On April 14, at 4 pm, ET, join staff from the Library of Congress for a free webinar outlining approaches and thinking processes for selecting primary sources to deepen student engagement and content knowledge.
Primary sources can also be selected to stimulate and support student investigations; look for primary sources that provoke intrigue and offer clues to give students starting points for further investigation.
While a primary source may be only one resource within a larger lesson, deliberating during the selection process over where in the lesson the primary source will be used can lead to greater engagement, inquiry, and learning from the students.
Join us for a very special webinar with Teaching Tolerance on Thursday April 16th at 4 ET: Selecting Primary Sources to Examine the Civil Rights Act of 1964
The good news is that the Library of Congress is working to make its digitized resources accessible and useful to all teachers, no matter what classroom technology they have available. And with millions of digitized items, it is important to select primary sources that are high quality.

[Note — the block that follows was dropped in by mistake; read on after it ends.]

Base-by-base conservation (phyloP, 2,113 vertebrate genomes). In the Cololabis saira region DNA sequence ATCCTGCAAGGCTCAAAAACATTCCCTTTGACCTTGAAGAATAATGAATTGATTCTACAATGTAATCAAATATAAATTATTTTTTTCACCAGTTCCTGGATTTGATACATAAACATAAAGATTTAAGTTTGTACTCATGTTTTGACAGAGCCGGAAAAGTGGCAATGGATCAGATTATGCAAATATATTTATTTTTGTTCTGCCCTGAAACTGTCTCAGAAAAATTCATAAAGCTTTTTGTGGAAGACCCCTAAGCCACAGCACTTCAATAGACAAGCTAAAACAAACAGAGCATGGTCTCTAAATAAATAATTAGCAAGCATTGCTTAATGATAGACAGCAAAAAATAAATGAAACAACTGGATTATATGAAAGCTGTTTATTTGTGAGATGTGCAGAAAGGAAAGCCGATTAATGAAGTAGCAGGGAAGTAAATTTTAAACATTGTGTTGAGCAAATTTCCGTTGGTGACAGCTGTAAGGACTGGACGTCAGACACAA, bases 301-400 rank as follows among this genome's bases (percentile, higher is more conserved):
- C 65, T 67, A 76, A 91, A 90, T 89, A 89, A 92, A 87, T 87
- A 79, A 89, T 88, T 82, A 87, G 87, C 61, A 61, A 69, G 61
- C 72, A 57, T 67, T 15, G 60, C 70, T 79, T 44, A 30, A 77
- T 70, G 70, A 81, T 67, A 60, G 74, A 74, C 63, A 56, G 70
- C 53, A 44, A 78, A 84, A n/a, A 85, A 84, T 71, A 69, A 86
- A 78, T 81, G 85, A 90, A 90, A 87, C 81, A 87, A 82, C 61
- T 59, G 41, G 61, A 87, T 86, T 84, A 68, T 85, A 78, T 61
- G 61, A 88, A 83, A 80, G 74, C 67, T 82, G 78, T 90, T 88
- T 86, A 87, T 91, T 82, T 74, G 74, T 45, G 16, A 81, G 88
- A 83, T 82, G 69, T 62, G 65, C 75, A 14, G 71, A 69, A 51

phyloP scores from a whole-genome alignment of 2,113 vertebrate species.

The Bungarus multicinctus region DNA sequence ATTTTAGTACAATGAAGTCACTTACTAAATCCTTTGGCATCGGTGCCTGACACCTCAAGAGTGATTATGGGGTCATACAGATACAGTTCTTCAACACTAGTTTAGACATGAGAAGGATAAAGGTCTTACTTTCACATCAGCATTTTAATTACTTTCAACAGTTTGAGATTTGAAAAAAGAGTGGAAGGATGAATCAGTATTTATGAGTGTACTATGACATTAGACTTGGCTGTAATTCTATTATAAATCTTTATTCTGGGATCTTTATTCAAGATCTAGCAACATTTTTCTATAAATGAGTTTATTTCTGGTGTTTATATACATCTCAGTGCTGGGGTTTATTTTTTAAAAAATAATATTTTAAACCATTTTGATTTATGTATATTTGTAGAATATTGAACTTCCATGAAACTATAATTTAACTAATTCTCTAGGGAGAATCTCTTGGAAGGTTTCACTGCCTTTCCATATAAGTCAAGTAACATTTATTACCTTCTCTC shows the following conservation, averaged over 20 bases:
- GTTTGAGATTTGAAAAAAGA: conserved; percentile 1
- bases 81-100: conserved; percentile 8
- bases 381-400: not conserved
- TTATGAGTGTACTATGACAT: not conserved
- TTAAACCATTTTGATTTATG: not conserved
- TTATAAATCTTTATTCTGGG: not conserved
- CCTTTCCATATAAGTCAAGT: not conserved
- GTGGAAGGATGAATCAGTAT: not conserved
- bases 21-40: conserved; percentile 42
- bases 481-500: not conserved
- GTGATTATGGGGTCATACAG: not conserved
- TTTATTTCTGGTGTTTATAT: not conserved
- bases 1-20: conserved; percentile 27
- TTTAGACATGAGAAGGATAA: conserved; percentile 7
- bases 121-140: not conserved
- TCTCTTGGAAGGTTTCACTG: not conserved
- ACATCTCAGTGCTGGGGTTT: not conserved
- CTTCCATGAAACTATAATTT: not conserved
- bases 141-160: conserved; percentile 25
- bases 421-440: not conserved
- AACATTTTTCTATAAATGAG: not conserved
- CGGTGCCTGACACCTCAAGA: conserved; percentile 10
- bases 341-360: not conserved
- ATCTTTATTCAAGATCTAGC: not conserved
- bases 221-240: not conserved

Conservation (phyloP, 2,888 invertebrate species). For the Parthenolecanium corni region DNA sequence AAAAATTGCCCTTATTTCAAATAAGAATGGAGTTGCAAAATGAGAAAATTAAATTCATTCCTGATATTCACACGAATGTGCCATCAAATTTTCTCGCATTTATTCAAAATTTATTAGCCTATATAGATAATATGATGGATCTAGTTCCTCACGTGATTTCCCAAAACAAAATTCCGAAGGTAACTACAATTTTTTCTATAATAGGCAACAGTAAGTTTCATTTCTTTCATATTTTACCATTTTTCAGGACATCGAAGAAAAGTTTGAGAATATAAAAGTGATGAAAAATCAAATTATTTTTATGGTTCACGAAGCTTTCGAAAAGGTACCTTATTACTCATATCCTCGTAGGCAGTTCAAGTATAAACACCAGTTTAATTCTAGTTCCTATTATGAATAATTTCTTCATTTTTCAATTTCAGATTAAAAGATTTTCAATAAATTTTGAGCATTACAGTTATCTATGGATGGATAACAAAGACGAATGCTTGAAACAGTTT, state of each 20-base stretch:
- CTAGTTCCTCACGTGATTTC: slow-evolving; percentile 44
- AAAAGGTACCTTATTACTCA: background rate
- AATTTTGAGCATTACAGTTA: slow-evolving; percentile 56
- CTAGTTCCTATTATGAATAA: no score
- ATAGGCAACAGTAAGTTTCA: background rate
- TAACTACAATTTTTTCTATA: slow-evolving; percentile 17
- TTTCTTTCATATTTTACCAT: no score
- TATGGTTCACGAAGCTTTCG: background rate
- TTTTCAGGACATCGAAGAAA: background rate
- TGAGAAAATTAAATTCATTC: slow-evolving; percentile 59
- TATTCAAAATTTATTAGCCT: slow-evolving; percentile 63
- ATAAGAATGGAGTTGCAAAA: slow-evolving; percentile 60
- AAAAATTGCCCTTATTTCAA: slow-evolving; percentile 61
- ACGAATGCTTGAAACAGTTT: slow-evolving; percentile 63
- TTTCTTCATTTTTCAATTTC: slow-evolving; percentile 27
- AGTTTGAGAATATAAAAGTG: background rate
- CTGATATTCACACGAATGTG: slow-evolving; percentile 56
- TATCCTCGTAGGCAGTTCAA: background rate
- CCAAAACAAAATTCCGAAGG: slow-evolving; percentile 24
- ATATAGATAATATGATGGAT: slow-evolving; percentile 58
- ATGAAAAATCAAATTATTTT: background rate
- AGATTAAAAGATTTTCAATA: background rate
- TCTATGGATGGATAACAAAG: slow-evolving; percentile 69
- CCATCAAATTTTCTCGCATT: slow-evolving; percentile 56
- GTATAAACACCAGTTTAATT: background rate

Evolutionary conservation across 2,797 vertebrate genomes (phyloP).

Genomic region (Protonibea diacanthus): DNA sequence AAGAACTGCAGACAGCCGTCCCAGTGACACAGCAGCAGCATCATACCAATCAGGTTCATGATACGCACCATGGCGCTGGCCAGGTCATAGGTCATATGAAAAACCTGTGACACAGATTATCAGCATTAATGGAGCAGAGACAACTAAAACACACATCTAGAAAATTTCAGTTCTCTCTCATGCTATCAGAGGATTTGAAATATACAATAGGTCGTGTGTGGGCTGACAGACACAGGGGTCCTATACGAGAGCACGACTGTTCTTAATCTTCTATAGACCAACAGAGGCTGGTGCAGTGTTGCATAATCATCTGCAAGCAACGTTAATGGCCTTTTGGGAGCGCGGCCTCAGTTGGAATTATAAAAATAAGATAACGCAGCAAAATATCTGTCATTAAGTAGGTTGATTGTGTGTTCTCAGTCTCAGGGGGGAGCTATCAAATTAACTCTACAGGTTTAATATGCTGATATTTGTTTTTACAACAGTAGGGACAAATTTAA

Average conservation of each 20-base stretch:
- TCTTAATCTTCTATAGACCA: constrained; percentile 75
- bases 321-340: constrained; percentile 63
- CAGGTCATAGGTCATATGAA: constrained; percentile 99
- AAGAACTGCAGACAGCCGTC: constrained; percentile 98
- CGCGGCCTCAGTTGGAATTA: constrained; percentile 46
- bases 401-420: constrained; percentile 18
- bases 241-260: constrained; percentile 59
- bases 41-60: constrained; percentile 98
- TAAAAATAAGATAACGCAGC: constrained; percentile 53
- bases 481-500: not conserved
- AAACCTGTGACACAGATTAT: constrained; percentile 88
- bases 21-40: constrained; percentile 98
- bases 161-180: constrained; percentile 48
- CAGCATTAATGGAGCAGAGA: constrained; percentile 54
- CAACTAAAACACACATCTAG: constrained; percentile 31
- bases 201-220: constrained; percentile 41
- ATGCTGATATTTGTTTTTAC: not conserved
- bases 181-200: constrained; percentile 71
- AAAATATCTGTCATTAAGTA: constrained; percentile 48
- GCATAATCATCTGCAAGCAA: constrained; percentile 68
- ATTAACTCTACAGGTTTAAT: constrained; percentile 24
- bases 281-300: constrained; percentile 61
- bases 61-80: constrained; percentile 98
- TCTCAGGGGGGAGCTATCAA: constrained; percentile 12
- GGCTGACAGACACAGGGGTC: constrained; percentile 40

Challenge your students to seek out the other side of the story — select primary sources that represent multiple perspectives.
Working with historians-in-training? Here are tips for selecting engaging primary sources that students can place in historical context.
Having trouble choosing that perfect primary source for your lesson? Here are some tips to get you started!
Teaching difficult topics using carefully selected primary sources can help students connect the past to the present. Looking at events through the lens of history can often make approaching a difficult topic easier.
Welcome (or welcome back!) to Teaching with the Library of Congress, where we hope you discover and discuss the most effective techniques for using Library of Congress primary sources in the classroom. We invite readers to engage with topics ranging from What Makes a Primary Source a Primary Source? to what’s happening “next month in history?” Here are staff picks for places to start – or continue – teaching with primary sources.